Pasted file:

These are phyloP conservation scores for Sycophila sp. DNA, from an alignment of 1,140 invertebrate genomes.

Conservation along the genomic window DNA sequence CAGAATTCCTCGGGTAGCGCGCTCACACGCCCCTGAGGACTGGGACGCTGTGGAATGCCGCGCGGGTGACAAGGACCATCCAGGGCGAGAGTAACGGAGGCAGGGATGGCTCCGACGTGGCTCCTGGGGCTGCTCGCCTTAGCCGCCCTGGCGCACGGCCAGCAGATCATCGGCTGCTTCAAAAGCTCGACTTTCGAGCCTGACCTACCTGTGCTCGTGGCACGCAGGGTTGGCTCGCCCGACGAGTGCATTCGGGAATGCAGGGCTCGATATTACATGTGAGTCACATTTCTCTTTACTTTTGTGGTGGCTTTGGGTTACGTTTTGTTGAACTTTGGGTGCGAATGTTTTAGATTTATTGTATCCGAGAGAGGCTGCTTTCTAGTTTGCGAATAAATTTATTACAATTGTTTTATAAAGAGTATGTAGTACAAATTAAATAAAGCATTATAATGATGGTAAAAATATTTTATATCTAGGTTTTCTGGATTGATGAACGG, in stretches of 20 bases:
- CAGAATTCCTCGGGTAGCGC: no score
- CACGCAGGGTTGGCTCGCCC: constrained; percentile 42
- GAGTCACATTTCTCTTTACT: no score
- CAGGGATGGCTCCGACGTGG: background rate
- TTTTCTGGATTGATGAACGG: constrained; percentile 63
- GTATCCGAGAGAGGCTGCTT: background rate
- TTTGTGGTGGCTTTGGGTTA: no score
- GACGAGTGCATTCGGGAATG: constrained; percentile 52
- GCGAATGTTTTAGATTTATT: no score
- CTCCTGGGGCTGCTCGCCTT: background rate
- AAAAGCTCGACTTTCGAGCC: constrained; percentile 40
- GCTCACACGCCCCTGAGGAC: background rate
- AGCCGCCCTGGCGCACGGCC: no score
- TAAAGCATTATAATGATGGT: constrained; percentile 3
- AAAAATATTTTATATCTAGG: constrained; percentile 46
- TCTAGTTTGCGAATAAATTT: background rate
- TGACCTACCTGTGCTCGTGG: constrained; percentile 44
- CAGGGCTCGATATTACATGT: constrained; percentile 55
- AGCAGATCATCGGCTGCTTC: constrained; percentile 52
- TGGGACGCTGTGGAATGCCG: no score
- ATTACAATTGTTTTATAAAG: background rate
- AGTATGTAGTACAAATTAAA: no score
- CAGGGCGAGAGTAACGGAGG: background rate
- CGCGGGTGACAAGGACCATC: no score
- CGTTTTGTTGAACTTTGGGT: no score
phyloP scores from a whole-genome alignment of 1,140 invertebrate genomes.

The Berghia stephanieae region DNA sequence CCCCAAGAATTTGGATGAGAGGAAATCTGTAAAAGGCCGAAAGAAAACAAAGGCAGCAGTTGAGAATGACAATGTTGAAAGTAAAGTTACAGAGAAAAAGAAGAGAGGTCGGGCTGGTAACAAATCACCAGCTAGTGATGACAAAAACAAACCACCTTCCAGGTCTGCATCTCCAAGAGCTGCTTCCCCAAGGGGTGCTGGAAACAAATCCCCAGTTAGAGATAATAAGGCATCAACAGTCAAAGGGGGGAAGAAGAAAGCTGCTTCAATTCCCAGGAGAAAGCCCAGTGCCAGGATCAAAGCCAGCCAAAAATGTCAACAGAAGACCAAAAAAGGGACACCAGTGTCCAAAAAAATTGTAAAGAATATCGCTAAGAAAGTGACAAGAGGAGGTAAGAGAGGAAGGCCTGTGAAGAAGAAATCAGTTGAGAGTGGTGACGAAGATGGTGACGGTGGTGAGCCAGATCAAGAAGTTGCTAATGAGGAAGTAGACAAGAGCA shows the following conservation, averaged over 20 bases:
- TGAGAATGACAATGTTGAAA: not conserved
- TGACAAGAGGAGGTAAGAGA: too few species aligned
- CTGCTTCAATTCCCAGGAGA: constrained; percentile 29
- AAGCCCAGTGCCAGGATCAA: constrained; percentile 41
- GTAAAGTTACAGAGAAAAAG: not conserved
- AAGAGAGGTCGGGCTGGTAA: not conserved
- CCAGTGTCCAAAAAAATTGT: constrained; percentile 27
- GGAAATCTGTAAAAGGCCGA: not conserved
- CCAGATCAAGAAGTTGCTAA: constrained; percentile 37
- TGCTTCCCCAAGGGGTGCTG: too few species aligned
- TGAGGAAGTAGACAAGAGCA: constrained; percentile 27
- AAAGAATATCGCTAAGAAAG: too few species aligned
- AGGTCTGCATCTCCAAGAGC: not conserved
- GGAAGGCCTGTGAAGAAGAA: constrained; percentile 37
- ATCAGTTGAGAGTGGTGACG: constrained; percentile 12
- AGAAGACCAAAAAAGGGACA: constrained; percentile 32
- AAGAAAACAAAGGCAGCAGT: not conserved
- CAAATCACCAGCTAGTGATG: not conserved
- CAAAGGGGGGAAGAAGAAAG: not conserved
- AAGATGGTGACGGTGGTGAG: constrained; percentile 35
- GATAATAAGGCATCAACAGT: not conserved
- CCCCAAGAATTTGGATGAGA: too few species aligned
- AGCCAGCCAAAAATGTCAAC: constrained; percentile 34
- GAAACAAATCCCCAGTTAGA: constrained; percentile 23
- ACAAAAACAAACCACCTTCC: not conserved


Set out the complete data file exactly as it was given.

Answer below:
These are phyloP conservation scores for Sycophila sp. DNA, from an alignment of 1,140 invertebrate genomes.

Conservation along the genomic window DNA sequence CAGAATTCCTCGGGTAGCGCGCTCACACGCCCCTGAGGACTGGGACGCTGTGGAATGCCGCGCGGGTGACAAGGACCATCCAGGGCGAGAGTAACGGAGGCAGGGATGGCTCCGACGTGGCTCCTGGGGCTGCTCGCCTTAGCCGCCCTGGCGCACGGCCAGCAGATCATCGGCTGCTTCAAAAGCTCGACTTTCGAGCCTGACCTACCTGTGCTCGTGGCACGCAGGGTTGGCTCGCCCGACGAGTGCATTCGGGAATGCAGGGCTCGATATTACATGTGAGTCACATTTCTCTTTACTTTTGTGGTGGCTTTGGGTTACGTTTTGTTGAACTTTGGGTGCGAATGTTTTAGATTTATTGTATCCGAGAGAGGCTGCTTTCTAGTTTGCGAATAAATTTATTACAATTGTTTTATAAAGAGTATGTAGTACAAATTAAATAAAGCATTATAATGATGGTAAAAATATTTTATATCTAGGTTTTCTGGATTGATGAACGG, in stretches of 20 bases:
- CAGAATTCCTCGGGTAGCGC: no score
- CACGCAGGGTTGGCTCGCCC: constrained; percentile 42
- GAGTCACATTTCTCTTTACT: no score
- CAGGGATGGCTCCGACGTGG: background rate
- TTTTCTGGATTGATGAACGG: constrained; percentile 63
- GTATCCGAGAGAGGCTGCTT: background rate
- TTTGTGGTGGCTTTGGGTTA: no score
- GACGAGTGCATTCGGGAATG: constrained; percentile 52
- GCGAATGTTTTAGATTTATT: no score
- CTCCTGGGGCTGCTCGCCTT: background rate
- AAAAGCTCGACTTTCGAGCC: constrained; percentile 40
- GCTCACACGCCCCTGAGGAC: background rate
- AGCCGCCCTGGCGCACGGCC: no score
- TAAAGCATTATAATGATGGT: constrained; percentile 3
- AAAAATATTTTATATCTAGG: constrained; percentile 46
- TCTAGTTTGCGAATAAATTT: background rate
- TGACCTACCTGTGCTCGTGG: constrained; percentile 44
- CAGGGCTCGATATTACATGT: constrained; percentile 55
- AGCAGATCATCGGCTGCTTC: constrained; percentile 52
- TGGGACGCTGTGGAATGCCG: no score
- ATTACAATTGTTTTATAAAG: background rate
- AGTATGTAGTACAAATTAAA: no score
- CAGGGCGAGAGTAACGGAGG: background rate
- CGCGGGTGACAAGGACCATC: no score
- CGTTTTGTTGAACTTTGGGT: no score
phyloP scores from a whole-genome alignment of 1,140 invertebrate genomes.

The Berghia stephanieae region DNA sequence CCCCAAGAATTTGGATGAGAGGAAATCTGTAAAAGGCCGAAAGAAAACAAAGGCAGCAGTTGAGAATGACAATGTTGAAAGTAAAGTTACAGAGAAAAAGAAGAGAGGTCGGGCTGGTAACAAATCACCAGCTAGTGATGACAAAAACAAACCACCTTCCAGGTCTGCATCTCCAAGAGCTGCTTCCCCAAGGGGTGCTGGAAACAAATCCCCAGTTAGAGATAATAAGGCATCAACAGTCAAAGGGGGGAAGAAGAAAGCTGCTTCAATTCCCAGGAGAAAGCCCAGTGCCAGGATCAAAGCCAGCCAAAAATGTCAACAGAAGACCAAAAAAGGGACACCAGTGTCCAAAAAAATTGTAAAGAATATCGCTAAGAAAGTGACAAGAGGAGGTAAGAGAGGAAGGCCTGTGAAGAAGAAATCAGTTGAGAGTGGTGACGAAGATGGTGACGGTGGTGAGCCAGATCAAGAAGTTGCTAATGAGGAAGTAGACAAGAGCA shows the following conservation, averaged over 20 bases:
- TGAGAATGACAATGTTGAAA: not conserved
- TGACAAGAGGAGGTAAGAGA: too few species aligned
- CTGCTTCAATTCCCAGGAGA: constrained; percentile 29
- AAGCCCAGTGCCAGGATCAA: constrained; percentile 41
- GTAAAGTTACAGAGAAAAAG: not conserved
- AAGAGAGGTCGGGCTGGTAA: not conserved
- CCAGTGTCCAAAAAAATTGT: constrained; percentile 27
- GGAAATCTGTAAAAGGCCGA: not conserved
- CCAGATCAAGAAGTTGCTAA: constrained; percentile 37
- TGCTTCCCCAAGGGGTGCTG: too few species aligned
- TGAGGAAGTAGACAAGAGCA: constrained; percentile 27
- AAAGAATATCGCTAAGAAAG: too few species aligned
- AGGTCTGCATCTCCAAGAGC: not conserved
- GGAAGGCCTGTGAAGAAGAA: constrained; percentile 37
- ATCAGTTGAGAGTGGTGACG: constrained; percentile 12
- AGAAGACCAAAAAAGGGACA: constrained; percentile 32
- AAGAAAACAAAGGCAGCAGT: not conserved
- CAAATCACCAGCTAGTGATG: not conserved
- CAAAGGGGGGAAGAAGAAAG: not conserved
- AAGATGGTGACGGTGGTGAG: constrained; percentile 35
- GATAATAAGGCATCAACAGT: not conserved
- CCCCAAGAATTTGGATGAGA: too few species aligned
- AGCCAGCCAAAAATGTCAAC: constrained; percentile 34
- GAAACAAATCCCCAGTTAGA: constrained; percentile 23
- ACAAAAACAAACCACCTTCC: not conserved